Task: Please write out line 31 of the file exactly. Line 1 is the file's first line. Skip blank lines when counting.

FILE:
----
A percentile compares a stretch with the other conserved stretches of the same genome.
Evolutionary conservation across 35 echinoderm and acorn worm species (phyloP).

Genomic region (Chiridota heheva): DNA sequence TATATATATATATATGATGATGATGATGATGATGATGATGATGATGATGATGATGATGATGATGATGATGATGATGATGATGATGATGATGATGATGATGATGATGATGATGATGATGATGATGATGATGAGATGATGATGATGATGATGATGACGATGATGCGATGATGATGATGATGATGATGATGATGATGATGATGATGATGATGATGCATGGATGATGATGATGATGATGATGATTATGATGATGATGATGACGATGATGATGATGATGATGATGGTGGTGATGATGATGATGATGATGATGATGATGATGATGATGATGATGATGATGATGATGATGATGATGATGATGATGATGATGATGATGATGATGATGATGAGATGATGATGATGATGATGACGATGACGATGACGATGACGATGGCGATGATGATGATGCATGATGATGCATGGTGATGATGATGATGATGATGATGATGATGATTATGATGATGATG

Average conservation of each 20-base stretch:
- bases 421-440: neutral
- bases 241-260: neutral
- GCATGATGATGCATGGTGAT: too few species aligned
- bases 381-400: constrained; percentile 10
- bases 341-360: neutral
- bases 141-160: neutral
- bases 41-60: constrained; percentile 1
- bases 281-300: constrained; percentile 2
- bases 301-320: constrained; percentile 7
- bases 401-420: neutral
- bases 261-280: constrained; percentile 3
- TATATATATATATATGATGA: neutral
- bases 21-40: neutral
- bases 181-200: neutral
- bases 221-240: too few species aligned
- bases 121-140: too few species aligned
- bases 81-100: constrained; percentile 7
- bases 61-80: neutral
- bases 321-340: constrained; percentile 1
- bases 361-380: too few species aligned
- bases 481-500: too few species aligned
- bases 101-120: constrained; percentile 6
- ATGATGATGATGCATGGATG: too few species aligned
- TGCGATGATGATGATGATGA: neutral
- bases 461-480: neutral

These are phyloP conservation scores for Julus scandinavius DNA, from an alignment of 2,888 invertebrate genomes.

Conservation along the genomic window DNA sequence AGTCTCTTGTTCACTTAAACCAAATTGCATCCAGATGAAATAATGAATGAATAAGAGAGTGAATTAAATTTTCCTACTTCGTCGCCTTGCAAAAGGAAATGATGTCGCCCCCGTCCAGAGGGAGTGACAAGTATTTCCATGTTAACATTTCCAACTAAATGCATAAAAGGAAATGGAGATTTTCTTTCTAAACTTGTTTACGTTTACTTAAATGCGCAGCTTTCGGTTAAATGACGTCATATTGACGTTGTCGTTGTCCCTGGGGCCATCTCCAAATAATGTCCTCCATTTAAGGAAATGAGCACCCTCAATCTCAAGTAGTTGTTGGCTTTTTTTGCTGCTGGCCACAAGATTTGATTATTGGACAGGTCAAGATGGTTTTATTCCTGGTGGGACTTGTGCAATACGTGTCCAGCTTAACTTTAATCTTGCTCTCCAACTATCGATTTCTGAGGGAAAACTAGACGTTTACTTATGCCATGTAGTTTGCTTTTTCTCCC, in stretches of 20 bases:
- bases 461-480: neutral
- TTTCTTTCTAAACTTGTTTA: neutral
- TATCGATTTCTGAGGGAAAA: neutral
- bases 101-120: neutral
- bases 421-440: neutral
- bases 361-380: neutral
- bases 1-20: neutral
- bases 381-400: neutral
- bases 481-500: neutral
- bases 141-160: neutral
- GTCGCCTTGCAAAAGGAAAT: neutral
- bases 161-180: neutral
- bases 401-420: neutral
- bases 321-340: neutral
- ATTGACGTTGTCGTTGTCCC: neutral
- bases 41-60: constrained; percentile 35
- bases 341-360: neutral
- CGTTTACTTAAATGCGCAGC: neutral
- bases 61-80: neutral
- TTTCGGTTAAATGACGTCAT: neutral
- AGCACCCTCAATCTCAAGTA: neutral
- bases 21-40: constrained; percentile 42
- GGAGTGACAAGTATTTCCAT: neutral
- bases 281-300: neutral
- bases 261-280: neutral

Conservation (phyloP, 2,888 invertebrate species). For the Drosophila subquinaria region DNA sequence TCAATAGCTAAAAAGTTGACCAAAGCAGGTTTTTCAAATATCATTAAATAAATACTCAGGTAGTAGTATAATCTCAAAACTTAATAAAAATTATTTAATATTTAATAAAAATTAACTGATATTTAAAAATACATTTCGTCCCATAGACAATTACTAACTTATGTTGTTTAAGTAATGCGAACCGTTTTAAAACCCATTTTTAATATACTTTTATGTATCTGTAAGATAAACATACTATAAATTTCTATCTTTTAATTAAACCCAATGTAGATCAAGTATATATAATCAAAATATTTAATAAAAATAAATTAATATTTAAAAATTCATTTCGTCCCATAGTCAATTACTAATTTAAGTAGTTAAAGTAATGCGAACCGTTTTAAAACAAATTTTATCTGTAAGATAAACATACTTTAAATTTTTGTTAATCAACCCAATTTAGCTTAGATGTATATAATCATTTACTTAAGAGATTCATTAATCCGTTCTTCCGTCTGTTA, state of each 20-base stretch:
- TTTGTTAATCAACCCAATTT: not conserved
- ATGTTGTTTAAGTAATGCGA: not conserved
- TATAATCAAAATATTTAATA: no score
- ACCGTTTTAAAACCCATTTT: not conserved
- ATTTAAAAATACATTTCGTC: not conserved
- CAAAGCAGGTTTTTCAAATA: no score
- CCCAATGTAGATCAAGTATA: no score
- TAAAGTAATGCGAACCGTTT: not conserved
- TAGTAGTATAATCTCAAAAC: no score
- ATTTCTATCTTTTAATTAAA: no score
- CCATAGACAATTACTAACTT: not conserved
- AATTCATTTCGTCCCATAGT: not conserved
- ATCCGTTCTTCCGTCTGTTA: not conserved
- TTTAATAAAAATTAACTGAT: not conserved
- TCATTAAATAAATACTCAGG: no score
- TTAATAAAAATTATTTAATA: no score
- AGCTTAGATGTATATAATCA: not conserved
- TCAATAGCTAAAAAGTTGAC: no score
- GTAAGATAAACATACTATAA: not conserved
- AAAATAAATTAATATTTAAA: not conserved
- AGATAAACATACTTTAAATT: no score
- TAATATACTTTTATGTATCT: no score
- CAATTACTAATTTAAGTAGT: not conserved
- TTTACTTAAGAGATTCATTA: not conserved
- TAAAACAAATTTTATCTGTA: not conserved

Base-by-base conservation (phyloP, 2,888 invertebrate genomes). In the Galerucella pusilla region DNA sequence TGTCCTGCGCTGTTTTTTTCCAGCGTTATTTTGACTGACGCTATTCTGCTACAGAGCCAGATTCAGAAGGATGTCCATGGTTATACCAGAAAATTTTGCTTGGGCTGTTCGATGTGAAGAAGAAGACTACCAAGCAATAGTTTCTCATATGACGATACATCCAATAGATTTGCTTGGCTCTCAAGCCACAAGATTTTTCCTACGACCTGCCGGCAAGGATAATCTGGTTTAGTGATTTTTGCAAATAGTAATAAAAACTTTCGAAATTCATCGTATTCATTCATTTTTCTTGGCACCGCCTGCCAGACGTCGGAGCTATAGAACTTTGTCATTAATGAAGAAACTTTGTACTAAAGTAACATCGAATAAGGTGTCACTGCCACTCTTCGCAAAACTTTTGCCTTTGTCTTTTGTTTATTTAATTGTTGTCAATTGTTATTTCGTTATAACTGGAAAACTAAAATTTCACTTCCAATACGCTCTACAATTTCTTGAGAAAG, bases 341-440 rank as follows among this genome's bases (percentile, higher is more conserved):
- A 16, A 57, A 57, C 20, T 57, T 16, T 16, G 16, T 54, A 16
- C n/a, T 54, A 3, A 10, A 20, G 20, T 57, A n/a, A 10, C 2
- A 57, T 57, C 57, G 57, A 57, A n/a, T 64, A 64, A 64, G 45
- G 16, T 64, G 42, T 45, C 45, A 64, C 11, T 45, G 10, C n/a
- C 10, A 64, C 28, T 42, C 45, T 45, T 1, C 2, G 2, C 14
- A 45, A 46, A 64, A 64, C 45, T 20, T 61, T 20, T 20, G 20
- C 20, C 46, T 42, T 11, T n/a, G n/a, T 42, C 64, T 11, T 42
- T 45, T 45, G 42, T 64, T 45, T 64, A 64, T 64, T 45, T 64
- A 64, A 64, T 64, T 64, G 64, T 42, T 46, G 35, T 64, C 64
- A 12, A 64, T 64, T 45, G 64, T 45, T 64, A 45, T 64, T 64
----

Conservation along the genomic window DNA sequence AGTCTCTTGTTCACTTAAACCAAATTGCATCCAGATGAAATAATGAATGAATAAGAGAGTGAATTAAATTTTCCTACTTCGTCGCCTTGCAAAAGGAAATGATGTCGCCCCCGTCCAGAGGGAGTGACAAGTATTTCCATGTTAACATTTCCAACTAAATGCATAAAAGGAAATGGAGATTTTCTTTCTAAACTTGTTTACGTTTACTTAAATGCGCAGCTTTCGGTTAAATGACGTCATATTGACGTTGTCGTTGTCCCTGGGGCCATCTCCAAATAATGTCCTCCATTTAAGGAAATGAGCACCCTCAATCTCAAGTAGTTGTTGGCTTTTTTTGCTGCTGGCCACAAGATTTGATTATTGGACAGGTCAAGATGGTTTTATTCCTGGTGGGACTTGTGCAATACGTGTCCAGCTTAACTTTAATCTTGCTCTCCAACTATCGATTTCTGAGGGAAAACTAGACGTTTACTTATGCCATGTAGTTTGCTTTTTCTCCC, in stretches of 20 bases: